Diehl mentions "The parliamentary elections have been tainted with flagrant fraud and unprecedented violence," said a statement issued by 44 prominent intellectuals and writers and posted on the Internet site of Egypt's leading newspaper, Al Ahram. "The fraud may lead to a collapse in the legitimacy of the state and the current regime, in light of the fact that political reform was a major element in the justification for a fifth term for the president." I am adding that the low turn out of the parliamentary elections according to the constitution questions the legitimacy of the current regime in the first place. That also explains why elections must be rigged because in fact Egyptians do not go to vote. It is part of the civil disobedience they have been practicing since 1952. Quorum must be established.
Diehl beautifully concludes his article as follows: “Mubarak's 24-year-old autocracy probably won't collapse anytime soon -- but it has lost the support of most of the moderate Egyptians who hoped it would carry out a gradual political liberalization. That should force some hard decisions by the Bush administration, which also has banked on a regime-led reform; its characterization of the elections last week as "an important step on Egypt's path toward democratic reform" was ludicrous, and indefensible.”
“What to do? First, President Bush should refuse to be spooked by Mubarak's would-be boogeyman. Though the Muslim Brotherhood is indeed fundamentalist, it renounced violence decades ago and has joined with secular opposition groups in calling for a genuine parliamentary democracy in Egypt. "[W]e are serious about pushing forward the process of reform, actualising democratic transformation and building a development renaissance on all fronts," said an essay published in Al Ahram last week by a senior Brotherhood figure, Essam Erian. That's an agenda the administration should be able to endorse -- and promote as an example for other Islamic movements in the Middle East.” Muslim Brotherhood renounced violence because they are the regime’s tamed pet, but if they are given the liberty they are capable of killing. They have killed two Egyptian prime ministers. The good news is that they are like National Democratic Party as I always say, two faces for the same coin; both are not liked among Egyptians. The NDP and MB are not capable to convince Egyptians with their agendas. They guarantee their continuation in power through done deals and by dividing electoral constituencies among them.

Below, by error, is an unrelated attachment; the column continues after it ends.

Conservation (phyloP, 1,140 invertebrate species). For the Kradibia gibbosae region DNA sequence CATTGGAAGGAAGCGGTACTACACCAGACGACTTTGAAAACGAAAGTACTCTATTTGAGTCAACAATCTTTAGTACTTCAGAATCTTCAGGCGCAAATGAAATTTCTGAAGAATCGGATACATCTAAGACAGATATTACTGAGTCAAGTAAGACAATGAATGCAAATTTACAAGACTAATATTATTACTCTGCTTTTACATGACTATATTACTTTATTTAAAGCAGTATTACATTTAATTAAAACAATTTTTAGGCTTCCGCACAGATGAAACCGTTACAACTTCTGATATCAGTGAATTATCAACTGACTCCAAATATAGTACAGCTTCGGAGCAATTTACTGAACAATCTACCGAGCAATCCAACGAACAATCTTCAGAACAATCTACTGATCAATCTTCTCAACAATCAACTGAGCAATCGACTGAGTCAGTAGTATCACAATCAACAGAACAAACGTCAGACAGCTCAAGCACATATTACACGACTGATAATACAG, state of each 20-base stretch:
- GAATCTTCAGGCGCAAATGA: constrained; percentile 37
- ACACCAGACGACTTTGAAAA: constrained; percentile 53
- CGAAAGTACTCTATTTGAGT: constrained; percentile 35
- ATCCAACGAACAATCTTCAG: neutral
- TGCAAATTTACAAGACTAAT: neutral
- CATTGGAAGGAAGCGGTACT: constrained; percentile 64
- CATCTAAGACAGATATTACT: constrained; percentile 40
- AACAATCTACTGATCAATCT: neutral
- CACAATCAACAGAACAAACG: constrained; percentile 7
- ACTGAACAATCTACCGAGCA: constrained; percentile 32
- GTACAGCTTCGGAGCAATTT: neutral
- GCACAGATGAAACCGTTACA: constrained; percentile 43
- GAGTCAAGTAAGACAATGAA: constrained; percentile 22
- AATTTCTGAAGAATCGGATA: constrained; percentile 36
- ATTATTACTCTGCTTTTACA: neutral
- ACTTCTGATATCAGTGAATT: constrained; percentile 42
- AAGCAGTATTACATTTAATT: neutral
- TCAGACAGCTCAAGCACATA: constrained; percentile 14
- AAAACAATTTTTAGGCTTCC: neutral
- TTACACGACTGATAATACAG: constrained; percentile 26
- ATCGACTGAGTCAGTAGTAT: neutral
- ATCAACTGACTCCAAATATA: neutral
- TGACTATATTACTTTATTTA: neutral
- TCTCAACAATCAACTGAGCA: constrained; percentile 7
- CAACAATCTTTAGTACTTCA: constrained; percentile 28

He writes “Second, the administration should make clear, starting now, that it won't tolerate a future undemocratic transfer of power from Mubarak to his son, or anyone else. The 77-year-old president is just beginning a new six-year term; the United States should explicitly link the continuation of the billions of dollars in official aid that prop up his regime to steps toward the democratic election of his successor. If Egyptian political life is freed, there will be plenty of good candidates by 2011; like Ayman Nour, they just won't be members of Mubarak's parliament.” There will be hundreds of Ayman Nour, because Egyptians have many potential leaders., because Egyptians had never felt the need for a sincere leadership as now. A true leadership that believes in Egyptians not done deals. The US must link the billions of aid to free democratic elections that can lead to true democracy and freedom not a faked one cooked by the current regime. Is the US listening to the Egyptian people complaints about election rigging and their quest for democracy and freedom or did it buy the Muslim Brotherhood-regime deal?